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#236 Fernie at War

January 21st, 2018

Fernie At War: 1914-1919

by Wayne Norton

Halfmoon Bay: Caitlin Press, 2017.

$24.95  /  9781987915495

Reviewed by W. Keith Regular


Works of history are matters of scale, a broad perspective over extended time (macro), or narrowly focused investigation (micro). In this age of globalism and its repudiation, as the current anti-immigration trend and national retrenchment evident in some quarters suggests, a contest of paradigms is expected.

Both approaches are, however, interdependent. Micro histories provide the necessary intimate detail and abundant minutiae around which macro studies are crafted. Global forces or national policies do not, after all, derive their raison d’etre from, nor are economies driven by, petty imperatives. Labour strife is not exclusively the result of a narrow local vision. Wars are not fought, and lives are not lived, in truly isolated environs. In Fernie At War: 1914-1919, Wayne Norton interrogates these various tensions to make sense of the town of Fernie’s First World War experience.

Downtown Fernie, circa 1912. Joseph Spalding.

Norton packs his narrative and analysis with the flotsam and jetsam of daily life, 1914-1919, and brings Fernie’s fractured and fissured history to light. It is a history well worth the attention. His main focus is Fernie’s response to a national war emergency, highlighted by patriotic expressions, sometimes rabid, and radical unionism. These themes are addressed in two ways, first by discussing expressions of martial fervour, especially community support for the flocking of young men to the service of king and empire.

Wartime internment camp at Morrissey, near Fernie.

Labour’s response to social and economic changes, by demanding the arrest and interment of enemy aliens in Fernie, thought by some to be self-serving racial antipathy, constitutes the second strand of the discussion. These responses, though seemingly disparate, were just two sides of the same coin. Canada’s war effort was characterized, as Norton recognizes, by the emotional force of extreme nationalism justified by crude propaganda that denigrated the enemy. Wars are driven by self-serving agendas. This is not a new debate, though centering Fernie in the broader context of a national war effort provides new details to the perspective.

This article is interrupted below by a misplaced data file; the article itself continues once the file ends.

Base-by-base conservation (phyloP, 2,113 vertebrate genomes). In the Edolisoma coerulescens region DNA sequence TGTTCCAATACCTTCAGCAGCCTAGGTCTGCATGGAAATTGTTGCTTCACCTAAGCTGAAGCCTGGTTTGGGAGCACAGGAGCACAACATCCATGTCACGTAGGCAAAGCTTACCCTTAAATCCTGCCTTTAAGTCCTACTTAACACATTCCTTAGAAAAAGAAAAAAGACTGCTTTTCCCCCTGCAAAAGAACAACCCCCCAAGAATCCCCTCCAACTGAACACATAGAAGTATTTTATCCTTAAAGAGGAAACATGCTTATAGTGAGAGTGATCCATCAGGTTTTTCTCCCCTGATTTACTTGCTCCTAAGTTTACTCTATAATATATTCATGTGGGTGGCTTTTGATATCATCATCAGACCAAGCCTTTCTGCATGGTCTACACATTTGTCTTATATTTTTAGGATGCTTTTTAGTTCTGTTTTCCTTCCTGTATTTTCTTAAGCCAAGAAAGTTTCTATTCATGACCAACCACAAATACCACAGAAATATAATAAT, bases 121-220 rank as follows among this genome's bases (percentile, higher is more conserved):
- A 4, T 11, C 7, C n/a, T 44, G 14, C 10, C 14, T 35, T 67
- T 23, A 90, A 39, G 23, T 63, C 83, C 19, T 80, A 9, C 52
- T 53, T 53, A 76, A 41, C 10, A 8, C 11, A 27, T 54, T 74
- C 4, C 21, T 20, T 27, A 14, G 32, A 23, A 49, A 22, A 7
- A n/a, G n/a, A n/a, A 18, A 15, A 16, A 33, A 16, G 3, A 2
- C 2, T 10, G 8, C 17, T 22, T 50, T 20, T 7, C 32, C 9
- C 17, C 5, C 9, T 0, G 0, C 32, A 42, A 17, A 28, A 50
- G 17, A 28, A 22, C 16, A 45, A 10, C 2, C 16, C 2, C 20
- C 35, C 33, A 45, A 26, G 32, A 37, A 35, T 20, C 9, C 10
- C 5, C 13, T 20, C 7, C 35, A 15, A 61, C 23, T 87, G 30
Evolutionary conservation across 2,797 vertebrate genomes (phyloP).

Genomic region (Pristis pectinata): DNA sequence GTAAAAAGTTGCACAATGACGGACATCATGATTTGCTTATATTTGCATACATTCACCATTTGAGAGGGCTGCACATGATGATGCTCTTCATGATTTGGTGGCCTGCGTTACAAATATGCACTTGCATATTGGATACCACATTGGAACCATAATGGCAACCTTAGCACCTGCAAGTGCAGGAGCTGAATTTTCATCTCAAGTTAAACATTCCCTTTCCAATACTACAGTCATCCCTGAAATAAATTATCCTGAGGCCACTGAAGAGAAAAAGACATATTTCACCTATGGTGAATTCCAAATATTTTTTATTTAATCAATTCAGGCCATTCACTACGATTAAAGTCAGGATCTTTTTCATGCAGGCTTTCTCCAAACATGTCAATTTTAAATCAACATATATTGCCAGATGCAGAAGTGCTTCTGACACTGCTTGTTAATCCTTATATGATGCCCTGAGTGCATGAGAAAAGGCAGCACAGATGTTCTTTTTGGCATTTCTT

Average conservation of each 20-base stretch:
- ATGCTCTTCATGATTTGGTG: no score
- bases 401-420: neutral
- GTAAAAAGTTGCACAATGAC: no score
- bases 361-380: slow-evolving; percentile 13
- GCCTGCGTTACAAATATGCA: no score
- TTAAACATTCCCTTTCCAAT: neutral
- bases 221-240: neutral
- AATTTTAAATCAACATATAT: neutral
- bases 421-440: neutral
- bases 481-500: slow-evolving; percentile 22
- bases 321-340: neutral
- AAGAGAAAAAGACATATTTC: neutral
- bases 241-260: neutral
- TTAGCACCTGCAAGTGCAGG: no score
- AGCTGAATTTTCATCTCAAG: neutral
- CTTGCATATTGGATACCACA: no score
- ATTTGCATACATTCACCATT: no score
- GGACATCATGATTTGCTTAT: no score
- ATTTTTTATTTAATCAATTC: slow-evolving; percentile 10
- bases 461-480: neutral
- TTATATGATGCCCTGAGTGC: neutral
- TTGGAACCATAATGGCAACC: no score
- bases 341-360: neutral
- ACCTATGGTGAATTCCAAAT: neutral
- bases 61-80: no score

It all began on June 5, 1915, when a small delegation of Belgian and English speaking miners at Coal Creek, near Fernie, acting independently of their union, voiced safety concerns about working underground with enemy aliens. By 8 June they had launched an illegal strike and ceased to work.

B.C. Attorney General, and later acting premier, William Bowser’s order for the internment of enemy aliens by 9 June, presaged four years of strife, pitting Fernie residents and returned soldiers against foreigners; union leaders against the rank and file; the Crow’s Nest Pass Coal Company (CNPCC) against the union; and eventually, union against union in the competition between the United Mine Workers of America and the One Big Union. And stirring this rather large cauldron of disaffection was the hand of Bower’s political ambitions. In short, Fernie’s became a local mess promising far-reaching repercussions.

Norton presents internment architect Bowser as ambitious and calculating, and it is difficult to disagree with this assessment. The internment policy was misguided, driven by Bowser’s self-serving agenda to court favour among Anglo voters. War, and the depressed economy, demanded scapegoats, found in the hundreds of foreign miners, especially Austro-Hungarians and Germans, inhabiting B.C.s mining communities.

Detail, Canadian stamp. 2014

Norton rightly places internee developments in Fernie in the broader provincial context. Bowser’s actions mirrored, in part, the federal government’s agenda embodied in the War Measures Act of 1914 by interning and deporting individuals deemed a threat to national security. Bowser correctly guessed that in a contest between a self-interested drive for inflated pay cheques by miners and union cohesion, the latter would be damned. Anglo workers, in league with other allied workers, such as Italians, defied their leadership, broke the bond of solidarity, and abandoned fellow unionists to their unhappy fate of internment.